“High school tennis is fun and this year my sister (freshman Hannah) is on the team. Travel tennis is so individual, so the team part is fun when people cheer for me and stuff.”
Thompson has made the circuits and this season was one of just seven girls selected from nine southern states to play in California’s Fed Ex Cup in July.
With Thompson playing Line 2 and doubles wherever she was needed, her southern team won the whole thing.
While Thompson is obviously a star, her unbeaten high school streak – a feat that may have never been duplicated – was not without challenges.
In last year’s state finals, Thompson found herself down a set and trailing 4-1 to Sanderson’s Sibel Tanik, an East Carolina commit Thompson had played and beaten several times before.
“When she was down 1-4 in the second set she started to turn it around, but before that she was at a place where she had to reconcile with herself and deal with a little frustration,” Porter recalled. “There were woods back behind her and she looked out into the woods by herself. Her opponent was from Raleigh and had a lot of support, so that was some of it, too, but whatever she did over there worked because she turned around and started playing and was at a different place mentally and took over.”
Thompson rebounded to win five consecutive games to take the second set 6-4 and she won the decisive set 6-2.
“I’ve played for so long that I’m sort of used to the pressure. I deal with it in my own way. I’m kind of quiet when I play, unless I get mad,” she said. “I just tried to focus on playing my game and not putting pressure on myself.”
Thompson, who is a 4.0 student and said she likes to anonymously blend into the crowded South Meck hallways instead of act like the superstar she is, has found happiness, too.
She signed with Clemson, choosing the Tigers over finalist Wake Forest and the long list of others so intrigued by her skill and potential.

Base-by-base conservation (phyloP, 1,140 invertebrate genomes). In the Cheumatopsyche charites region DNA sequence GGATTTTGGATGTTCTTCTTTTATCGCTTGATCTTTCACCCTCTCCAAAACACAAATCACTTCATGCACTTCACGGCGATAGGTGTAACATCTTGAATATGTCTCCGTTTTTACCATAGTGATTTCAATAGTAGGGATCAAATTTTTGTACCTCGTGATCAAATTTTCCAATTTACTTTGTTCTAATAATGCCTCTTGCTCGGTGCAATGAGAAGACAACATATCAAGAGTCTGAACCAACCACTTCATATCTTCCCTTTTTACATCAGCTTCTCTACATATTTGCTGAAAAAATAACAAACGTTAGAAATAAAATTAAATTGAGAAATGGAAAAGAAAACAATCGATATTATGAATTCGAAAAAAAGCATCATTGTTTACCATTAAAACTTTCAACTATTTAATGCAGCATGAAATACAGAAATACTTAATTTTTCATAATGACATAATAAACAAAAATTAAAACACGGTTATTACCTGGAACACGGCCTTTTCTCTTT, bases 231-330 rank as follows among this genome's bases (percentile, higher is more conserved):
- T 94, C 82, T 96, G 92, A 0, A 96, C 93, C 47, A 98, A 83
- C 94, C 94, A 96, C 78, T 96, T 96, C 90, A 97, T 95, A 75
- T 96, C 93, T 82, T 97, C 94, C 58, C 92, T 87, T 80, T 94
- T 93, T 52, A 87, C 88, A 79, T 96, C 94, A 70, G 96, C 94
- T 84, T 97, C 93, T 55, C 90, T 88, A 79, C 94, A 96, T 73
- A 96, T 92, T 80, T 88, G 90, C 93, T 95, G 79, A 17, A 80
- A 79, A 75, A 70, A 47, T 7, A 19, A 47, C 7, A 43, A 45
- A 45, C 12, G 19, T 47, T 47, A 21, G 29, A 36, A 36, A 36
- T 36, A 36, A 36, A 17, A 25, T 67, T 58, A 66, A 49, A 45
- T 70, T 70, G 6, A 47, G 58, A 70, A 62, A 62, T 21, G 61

“I liked the family feel. I felt at home there,” she said. “I loved the coach and I loved the girls there. It was a good fit for me.”
Before Thompson begins her next chapter, she has to close the one that includes her senior season. Thompson and Porter are hoping for the storybook ending, but time will tell.
“She very encouraging to everyone and just a great person,” Porter said. “She really plays the leadership role well. We have her say a few words of encouragement in the beginning and will help with advice like what to do when the score is tight, how do you handle being down and just giving strategies to them that they can try. She’s a great teammate and is very supportive.”
Thompson said she hopes people will be inspired by her accomplishments, but she wants to end her South Meck career on a high note.
“It would be really cool to win it,” she said. “’ll give my plaques back to South Meck, though. I don’t need them and they’ve already put the other three in the trophy case and that is perfect with me. It makes me happy and it makes the school happy because they get recognition from it also. That’s what I like most about playing for my school.”